After ditching traditional cable a few years ago, my wife and I now turn on our favorite streaming service every night. While we may both have a penchant for some mainstream series (I can’t help it, but I must watch anything Gordon Ramsey is in), we also have a problem: documentaries. We love this film format in general, but as a family that is consciously trying to reduce our impact on the planet we live in, we regularly look for the best green documentaries available.
A word of caution: while this “must-watch” list contains my personal favorites, be aware that, when watching ANY documentary with a “cause,” just listening to only one side of any argument is dangerous. I want to help you get eco-educated, and this includes listening to the other side – even if you don’t agree with it!
Perhaps the most famous green documentary of all time, it details Al Gore’s efforts to educate people about global warming and humanity’s role. This documentary is now celebrating its 10-year anniversary, and I view it as a must-see, no matter your opinion on climate change.
This documentary changed the way I think about water. Tapped is a scathing indictment of the bottled water industry and its effects on the environment, both at the local and global-scale. It takes something that you see everyday, without thinking (a water bottle), and forces you to really think about what has happened behind the scenes to bring it to you.
One of my favorite documentaries of all time, it has inspired me to work towards making tiny houses myself. Tiny follows Christopher Smith as he build his own tiny home, detailing his successes, trials, and his overall motivation behind the project. While tiny homes may not be everyone, it is hard not to get sucked in to watching this documentary to see whether Christopher manages to finish his house.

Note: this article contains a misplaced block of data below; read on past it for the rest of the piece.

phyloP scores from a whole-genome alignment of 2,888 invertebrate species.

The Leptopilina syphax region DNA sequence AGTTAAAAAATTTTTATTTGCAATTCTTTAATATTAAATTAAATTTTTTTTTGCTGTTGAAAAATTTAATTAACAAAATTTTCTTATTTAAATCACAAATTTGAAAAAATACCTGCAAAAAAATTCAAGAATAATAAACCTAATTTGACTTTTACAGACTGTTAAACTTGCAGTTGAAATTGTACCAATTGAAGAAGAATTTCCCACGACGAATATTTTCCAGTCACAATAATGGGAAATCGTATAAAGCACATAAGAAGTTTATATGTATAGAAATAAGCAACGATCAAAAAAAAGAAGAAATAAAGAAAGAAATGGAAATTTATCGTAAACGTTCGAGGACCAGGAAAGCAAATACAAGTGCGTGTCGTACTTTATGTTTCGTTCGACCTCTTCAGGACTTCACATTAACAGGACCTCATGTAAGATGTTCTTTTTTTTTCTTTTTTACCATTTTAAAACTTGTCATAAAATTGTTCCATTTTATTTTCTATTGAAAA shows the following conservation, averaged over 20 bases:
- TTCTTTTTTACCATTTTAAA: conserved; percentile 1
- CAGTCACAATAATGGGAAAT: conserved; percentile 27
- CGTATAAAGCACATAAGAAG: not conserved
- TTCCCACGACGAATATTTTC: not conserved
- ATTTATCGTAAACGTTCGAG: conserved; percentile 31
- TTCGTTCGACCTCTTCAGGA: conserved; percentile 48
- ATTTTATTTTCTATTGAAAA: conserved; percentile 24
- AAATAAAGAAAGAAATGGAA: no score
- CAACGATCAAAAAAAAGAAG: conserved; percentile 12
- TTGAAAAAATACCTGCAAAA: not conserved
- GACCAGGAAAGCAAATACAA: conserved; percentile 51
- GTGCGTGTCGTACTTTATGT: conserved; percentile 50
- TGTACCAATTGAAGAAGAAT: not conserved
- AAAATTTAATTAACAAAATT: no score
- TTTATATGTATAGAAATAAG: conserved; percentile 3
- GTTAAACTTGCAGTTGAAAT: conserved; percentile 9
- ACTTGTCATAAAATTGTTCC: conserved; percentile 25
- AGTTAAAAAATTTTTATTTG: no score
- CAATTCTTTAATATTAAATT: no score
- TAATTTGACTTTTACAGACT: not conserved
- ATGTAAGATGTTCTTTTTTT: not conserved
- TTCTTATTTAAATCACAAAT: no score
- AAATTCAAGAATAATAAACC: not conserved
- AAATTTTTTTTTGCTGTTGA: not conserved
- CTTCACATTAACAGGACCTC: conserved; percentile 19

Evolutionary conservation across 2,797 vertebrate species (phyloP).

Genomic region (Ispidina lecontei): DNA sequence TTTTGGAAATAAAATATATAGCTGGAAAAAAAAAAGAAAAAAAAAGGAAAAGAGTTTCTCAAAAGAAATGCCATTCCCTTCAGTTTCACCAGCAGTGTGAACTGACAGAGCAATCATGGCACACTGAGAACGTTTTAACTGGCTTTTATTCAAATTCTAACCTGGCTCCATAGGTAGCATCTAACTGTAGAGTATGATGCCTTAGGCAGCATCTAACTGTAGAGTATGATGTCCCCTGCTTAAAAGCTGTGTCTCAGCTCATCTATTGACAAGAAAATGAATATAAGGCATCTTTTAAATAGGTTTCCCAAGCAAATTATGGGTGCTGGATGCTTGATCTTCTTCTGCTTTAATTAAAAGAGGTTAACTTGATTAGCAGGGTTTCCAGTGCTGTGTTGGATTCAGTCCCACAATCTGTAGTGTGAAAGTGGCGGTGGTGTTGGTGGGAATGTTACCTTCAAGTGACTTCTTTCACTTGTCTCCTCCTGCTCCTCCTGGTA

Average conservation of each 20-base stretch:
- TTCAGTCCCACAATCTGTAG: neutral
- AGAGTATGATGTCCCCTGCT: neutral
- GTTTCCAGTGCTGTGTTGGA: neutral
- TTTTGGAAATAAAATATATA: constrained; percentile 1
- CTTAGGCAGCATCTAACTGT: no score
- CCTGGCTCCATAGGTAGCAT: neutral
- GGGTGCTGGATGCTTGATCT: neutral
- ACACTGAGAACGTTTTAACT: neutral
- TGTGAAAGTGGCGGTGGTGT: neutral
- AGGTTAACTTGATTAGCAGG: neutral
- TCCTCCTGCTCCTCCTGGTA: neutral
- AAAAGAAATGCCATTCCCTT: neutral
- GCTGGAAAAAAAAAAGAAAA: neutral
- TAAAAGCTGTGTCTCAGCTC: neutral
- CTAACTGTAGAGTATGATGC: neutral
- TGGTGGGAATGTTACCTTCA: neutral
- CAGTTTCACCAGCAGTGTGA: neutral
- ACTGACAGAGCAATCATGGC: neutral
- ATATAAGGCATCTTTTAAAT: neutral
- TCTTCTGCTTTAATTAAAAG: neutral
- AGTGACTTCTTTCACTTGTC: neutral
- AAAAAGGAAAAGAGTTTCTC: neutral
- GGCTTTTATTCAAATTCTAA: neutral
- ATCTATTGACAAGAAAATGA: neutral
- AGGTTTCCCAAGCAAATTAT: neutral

An author and an environmentalist, Colin Beaven embarked upon a year-long mission in 2006 to make as little impact on the environment as possible. This involved a radical lifestyle change which included no electricity, no non-locally sourced food, and a strained marriage as he dragged his wife headlong into a project she was not the one to spearhead. It is a brutal look at how material consumption has overtaken our everyday lives, but also at how we can help turn the tide and reduce our impact.
This documentary focuses on a year-long intentional-living project in Australia. A group of volunteers learn to build their own homes, grow their own food, and live as a community – something I often bemoan the loss of in my everyday life.
6) Food Inc.
My wife has watched Food Inc. too many times. The film looks at the food system in America as a whole, from the fields to the government’s role in the standard American diet. A fully plant-based diet might not be for everyone, but the take home here is that our current system is broken and unsustainable, so re-watching this always reminds my family to spend our money intentionally at the grocery store.
Technically these two series aren’t strictly green documentaries, as they are not specifically focused on environmental issues. However, if you give them a chance, you might find they are perhaps the most awe-inspiring and beautiful documentaries exploring the ecological wonders of planet Earth. It’s hard to watch these and not come away wanting to do everything you can to help our environment.
What are your favorite green documentaries? Share with us in the comments!